New Jersey is in deep financial trouble, and government estimates keep get ting worse. The most recent budget deficit prediction tripled the last one, concluding that the state might be $1.2 billion in the hole.
The bad news doesn’t end there. The economic slowdown is prompting many families who can no longer afford both taxes and private school tuition to move their children into public schools. Catholic elementary schools in the Diocese of Camden, for instance, have lost almost 1,000 students, about 10 percent of their enrollment from last year.
And those declining enrollment figures came before the worst of the recession hit.
School choice means huge savings for state and local governments.
The accelerating closure of private schools in urban areas will only add to the pressure. Public schools will suddenly need to spend more — even as tax revenues drop. With this kind of budget problem, lawmakers need to take a look at an important benefit of programs that make it easier for families to choose private schools: School choice means huge savings for state and local governments.
New Jersey spends more than $18,500 a year on every student when you count all local school taxes and expenses like pension and health benefits. That figure doesn’t even include huge sums spent on construction. A 1 percent drop in private school enrollment will put New Jersey governments on the hook for about $55 million a year; a 10 percent swing will require $550 million more in school spend ing. In contrast, the national me dian private school tuition is just over $4,000 and a little more than $5,000 when it’s adjusted for New Jersey’s higher income levels.
There is a way to avoid getting slammed by huge new demands for public school spending while saving money and improving education: A broad-based, moderate-size education tax credit would help families stay in private schools and save their children from burdening taxpayers with the public schools’ (much greater) price tag. The credit would also help others make the switch to the private sector, easing the burden on taxpayers even more.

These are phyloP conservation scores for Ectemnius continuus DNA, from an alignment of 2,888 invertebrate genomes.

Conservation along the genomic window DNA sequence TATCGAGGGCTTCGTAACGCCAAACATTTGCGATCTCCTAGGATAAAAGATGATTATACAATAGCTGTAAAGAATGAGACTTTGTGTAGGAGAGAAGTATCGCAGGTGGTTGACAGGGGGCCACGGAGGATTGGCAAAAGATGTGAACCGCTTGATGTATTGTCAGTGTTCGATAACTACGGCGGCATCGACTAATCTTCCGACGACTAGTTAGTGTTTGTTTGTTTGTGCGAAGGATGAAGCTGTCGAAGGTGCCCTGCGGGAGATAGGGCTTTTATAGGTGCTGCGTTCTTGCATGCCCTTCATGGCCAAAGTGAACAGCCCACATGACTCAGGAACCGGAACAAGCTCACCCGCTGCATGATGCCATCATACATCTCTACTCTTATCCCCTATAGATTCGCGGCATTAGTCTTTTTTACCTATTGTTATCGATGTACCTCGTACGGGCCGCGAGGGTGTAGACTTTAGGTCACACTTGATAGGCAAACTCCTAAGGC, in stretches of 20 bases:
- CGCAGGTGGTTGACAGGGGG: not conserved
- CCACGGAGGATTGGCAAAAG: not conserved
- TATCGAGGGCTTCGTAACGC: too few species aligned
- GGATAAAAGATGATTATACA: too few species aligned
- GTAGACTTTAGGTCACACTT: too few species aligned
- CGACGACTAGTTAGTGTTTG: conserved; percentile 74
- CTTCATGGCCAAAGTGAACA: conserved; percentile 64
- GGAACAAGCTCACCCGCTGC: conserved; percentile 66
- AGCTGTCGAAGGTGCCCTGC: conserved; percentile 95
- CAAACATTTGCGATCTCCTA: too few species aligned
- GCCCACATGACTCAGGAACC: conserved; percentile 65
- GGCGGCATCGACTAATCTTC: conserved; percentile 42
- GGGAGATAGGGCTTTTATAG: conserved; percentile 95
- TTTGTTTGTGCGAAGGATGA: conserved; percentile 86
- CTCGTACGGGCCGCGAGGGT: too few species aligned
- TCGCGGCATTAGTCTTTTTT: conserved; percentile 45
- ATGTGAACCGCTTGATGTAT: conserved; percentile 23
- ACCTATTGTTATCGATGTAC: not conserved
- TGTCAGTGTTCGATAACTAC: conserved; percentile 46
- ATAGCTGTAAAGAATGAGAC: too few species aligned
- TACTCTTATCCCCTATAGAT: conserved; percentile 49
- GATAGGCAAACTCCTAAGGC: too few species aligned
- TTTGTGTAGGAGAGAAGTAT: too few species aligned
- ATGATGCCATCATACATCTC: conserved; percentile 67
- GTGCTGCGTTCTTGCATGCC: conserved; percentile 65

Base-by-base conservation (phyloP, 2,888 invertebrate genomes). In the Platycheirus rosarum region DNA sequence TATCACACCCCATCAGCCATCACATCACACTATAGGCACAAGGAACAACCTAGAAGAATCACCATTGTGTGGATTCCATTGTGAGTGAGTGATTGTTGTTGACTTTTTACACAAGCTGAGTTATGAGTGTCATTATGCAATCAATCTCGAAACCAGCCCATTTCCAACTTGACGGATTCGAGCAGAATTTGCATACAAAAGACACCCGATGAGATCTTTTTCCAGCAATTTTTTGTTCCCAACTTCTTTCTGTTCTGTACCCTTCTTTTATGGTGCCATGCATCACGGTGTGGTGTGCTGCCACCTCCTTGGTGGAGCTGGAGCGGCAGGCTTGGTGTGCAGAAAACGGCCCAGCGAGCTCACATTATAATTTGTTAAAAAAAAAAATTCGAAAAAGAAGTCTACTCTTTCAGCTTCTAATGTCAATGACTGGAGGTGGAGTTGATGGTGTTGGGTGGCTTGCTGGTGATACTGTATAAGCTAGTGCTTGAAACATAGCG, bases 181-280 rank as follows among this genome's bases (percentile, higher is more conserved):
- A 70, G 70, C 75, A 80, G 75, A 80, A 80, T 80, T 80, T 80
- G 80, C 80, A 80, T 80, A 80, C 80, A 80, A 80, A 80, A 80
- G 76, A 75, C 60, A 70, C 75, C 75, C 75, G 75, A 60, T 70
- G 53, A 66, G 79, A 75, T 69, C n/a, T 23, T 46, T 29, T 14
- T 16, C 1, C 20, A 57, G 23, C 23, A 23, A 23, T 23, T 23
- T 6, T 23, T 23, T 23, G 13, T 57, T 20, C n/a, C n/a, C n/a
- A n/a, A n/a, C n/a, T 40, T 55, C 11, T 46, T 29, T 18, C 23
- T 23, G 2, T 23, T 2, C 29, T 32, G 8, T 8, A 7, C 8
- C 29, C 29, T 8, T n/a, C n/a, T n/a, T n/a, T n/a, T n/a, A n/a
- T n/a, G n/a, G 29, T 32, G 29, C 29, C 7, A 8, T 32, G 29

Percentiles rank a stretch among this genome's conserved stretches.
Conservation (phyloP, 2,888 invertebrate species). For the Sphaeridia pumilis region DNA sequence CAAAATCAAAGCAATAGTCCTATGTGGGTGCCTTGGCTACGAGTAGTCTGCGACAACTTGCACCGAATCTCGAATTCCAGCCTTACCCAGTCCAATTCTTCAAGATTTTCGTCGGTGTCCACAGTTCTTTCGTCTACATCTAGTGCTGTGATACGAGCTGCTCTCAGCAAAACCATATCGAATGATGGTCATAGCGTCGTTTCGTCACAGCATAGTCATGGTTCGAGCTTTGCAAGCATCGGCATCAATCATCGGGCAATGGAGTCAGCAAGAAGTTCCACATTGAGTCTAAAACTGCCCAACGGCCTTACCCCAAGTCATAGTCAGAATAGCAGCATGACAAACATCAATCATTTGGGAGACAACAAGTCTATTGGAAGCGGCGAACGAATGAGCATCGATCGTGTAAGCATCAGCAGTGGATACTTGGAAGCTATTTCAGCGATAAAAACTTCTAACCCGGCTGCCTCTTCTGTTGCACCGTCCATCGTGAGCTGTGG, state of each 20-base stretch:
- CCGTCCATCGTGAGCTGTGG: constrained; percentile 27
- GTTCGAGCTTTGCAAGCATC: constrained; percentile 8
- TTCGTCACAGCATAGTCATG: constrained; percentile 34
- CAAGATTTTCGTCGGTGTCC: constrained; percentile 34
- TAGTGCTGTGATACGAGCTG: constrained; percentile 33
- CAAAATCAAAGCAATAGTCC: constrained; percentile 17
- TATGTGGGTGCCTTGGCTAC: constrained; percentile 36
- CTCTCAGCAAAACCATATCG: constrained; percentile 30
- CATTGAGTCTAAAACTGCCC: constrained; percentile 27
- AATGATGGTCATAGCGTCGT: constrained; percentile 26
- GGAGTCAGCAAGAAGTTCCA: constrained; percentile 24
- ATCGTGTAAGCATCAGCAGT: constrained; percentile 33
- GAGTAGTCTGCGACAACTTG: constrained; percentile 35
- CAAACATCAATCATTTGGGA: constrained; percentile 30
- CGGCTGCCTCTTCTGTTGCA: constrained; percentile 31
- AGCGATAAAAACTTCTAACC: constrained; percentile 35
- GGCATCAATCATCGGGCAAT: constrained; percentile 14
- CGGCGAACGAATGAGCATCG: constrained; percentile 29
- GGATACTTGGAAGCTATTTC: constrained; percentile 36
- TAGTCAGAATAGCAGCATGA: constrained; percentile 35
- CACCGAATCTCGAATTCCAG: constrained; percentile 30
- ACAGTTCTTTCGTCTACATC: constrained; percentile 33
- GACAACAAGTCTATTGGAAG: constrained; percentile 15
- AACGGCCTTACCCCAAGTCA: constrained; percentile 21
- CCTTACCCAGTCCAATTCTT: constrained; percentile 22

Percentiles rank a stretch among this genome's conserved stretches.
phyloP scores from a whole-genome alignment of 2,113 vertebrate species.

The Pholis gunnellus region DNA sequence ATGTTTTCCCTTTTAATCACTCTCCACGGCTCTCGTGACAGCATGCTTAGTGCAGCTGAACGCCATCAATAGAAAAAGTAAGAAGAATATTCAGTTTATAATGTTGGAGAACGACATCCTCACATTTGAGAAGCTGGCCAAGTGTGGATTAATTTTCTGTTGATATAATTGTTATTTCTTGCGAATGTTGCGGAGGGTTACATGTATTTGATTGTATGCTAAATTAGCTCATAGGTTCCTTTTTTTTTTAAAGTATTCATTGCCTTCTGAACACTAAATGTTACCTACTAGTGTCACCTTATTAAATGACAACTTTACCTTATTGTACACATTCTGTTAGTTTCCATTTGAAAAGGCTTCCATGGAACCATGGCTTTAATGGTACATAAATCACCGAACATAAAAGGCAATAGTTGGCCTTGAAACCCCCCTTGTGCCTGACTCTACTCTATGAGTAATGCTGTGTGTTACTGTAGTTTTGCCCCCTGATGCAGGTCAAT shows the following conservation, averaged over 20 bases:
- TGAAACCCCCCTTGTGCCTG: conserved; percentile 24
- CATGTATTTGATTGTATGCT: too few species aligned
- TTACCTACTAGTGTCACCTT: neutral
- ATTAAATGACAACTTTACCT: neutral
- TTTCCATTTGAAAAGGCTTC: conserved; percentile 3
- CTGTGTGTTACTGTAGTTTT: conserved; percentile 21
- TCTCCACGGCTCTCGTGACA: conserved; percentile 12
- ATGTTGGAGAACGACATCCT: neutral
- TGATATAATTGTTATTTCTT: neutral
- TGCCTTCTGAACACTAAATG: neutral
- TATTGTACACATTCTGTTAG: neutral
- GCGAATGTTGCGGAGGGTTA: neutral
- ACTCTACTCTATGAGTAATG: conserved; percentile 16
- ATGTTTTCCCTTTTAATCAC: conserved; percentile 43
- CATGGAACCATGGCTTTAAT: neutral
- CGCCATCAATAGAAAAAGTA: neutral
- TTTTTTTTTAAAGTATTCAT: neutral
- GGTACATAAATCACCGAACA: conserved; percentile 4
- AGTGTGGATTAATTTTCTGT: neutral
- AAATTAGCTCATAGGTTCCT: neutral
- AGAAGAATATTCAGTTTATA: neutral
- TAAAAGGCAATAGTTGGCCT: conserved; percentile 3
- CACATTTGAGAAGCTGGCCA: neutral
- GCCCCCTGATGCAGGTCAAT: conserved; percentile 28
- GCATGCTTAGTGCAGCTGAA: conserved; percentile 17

Education tax credits reduce the amount a taxpayer owes the government for each dollar he spends on his child’s education or on scholarships for children who need them. That money comes straight off a person’s tax liability, so it’s a dollar-for-dollar benefit: You can send it to the government or use it on the kind of education you want to support. Tax credits for donations to scholarship organizations help support school choice for lower-income families, while personal-use credits help middle-class families send their children to good schools.
Democratic leaders in the state Senate and Assembly have proposed a donation tax credit plan for New Jersey. Businesses would get tax credits for donations to scholarship organizations that provide school choice for lower-income families. An economic study supporting the Urban Enterprise Zone Jobs Scholarship Act concludes that this tax credit for children in eight underperforming districts would save $72 million over the length of the five-year pilot. A re cent fiscal analysis of Cato’s model tax credit legislation shows that New Jersey could save $5 billion to $10 billion over 10 years with that larger program based on the sav ings found for New York and Illinois.
Across the nation, many Democratic lawmakers have embraced education tax credits as a way to offset the persistent educational disadvantage facing low-income children. When Florida’s donation tax credit program became law seven years ago, only one Democratic legislator voted for it. This year, a third of statehouse Democrats, half the black caucus and the entire Hispanic caucus voted to expand the program.
Arizona, Rhode Island and Iowa all passed education tax credit initiatives in 2006, and Pennsylvania, under Democrat Gov. Ed Rendell, expanded its program. The Arizona and Iowa bills became law under Democratic governors, and the Rhode Island business tax credit was born in a Democrat-controlled Legislature.
The momentum is still building. A government fully controlled by Democrats in Iowa — governor and both legislative houses — expanded the tax credit dollar cap by 50 percent in 2007. Just this year, Georgia passed a $50 million program with no family income cap on student eligibility.
A bipartisan group of New Jersey legislators, led by Raymond Lesniak (D-Union) and Tom Kean Jr. (R-Union), supports an education tax credit bill because it will improve education and save children from failing schools. Now they have billions more reasons to support it, and so do New Jersey’s overburdened taxpayers.